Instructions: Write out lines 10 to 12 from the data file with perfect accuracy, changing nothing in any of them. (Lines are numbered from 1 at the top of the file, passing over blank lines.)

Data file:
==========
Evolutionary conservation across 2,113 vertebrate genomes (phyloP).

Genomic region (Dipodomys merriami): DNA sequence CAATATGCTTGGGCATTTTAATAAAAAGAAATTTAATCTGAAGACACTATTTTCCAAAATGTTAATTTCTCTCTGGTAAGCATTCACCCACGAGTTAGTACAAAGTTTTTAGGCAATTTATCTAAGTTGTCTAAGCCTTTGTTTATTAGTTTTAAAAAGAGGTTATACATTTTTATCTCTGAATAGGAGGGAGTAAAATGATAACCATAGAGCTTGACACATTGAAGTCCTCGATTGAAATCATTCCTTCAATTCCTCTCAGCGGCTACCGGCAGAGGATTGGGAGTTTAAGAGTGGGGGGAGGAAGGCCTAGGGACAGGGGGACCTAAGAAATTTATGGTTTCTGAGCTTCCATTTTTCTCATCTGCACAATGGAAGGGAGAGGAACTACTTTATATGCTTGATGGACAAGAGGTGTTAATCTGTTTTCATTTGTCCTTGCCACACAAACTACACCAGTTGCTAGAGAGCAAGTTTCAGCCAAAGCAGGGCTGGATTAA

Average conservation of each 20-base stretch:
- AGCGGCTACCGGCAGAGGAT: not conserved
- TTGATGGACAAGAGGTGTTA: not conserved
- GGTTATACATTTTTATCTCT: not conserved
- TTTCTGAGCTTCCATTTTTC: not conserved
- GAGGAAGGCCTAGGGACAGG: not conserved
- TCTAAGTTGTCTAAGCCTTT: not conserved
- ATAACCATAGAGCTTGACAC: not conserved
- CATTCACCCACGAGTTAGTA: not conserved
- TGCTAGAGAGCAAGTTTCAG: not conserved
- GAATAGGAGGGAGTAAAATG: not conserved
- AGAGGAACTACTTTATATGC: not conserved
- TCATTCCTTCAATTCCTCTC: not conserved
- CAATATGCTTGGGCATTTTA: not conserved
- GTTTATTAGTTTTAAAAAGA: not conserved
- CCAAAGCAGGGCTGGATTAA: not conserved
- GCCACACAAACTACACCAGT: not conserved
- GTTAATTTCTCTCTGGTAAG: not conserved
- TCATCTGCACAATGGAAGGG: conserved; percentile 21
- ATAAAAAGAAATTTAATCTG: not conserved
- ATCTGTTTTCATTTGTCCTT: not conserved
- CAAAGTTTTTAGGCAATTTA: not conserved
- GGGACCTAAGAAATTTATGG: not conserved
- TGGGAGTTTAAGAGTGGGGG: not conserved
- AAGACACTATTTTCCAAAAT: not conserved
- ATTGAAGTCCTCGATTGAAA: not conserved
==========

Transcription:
- ATAACCATAGAGCTTGACAC: not conserved
- CATTCACCCACGAGTTAGTA: not conserved
- TGCTAGAGAGCAAGTTTCAG: not conserved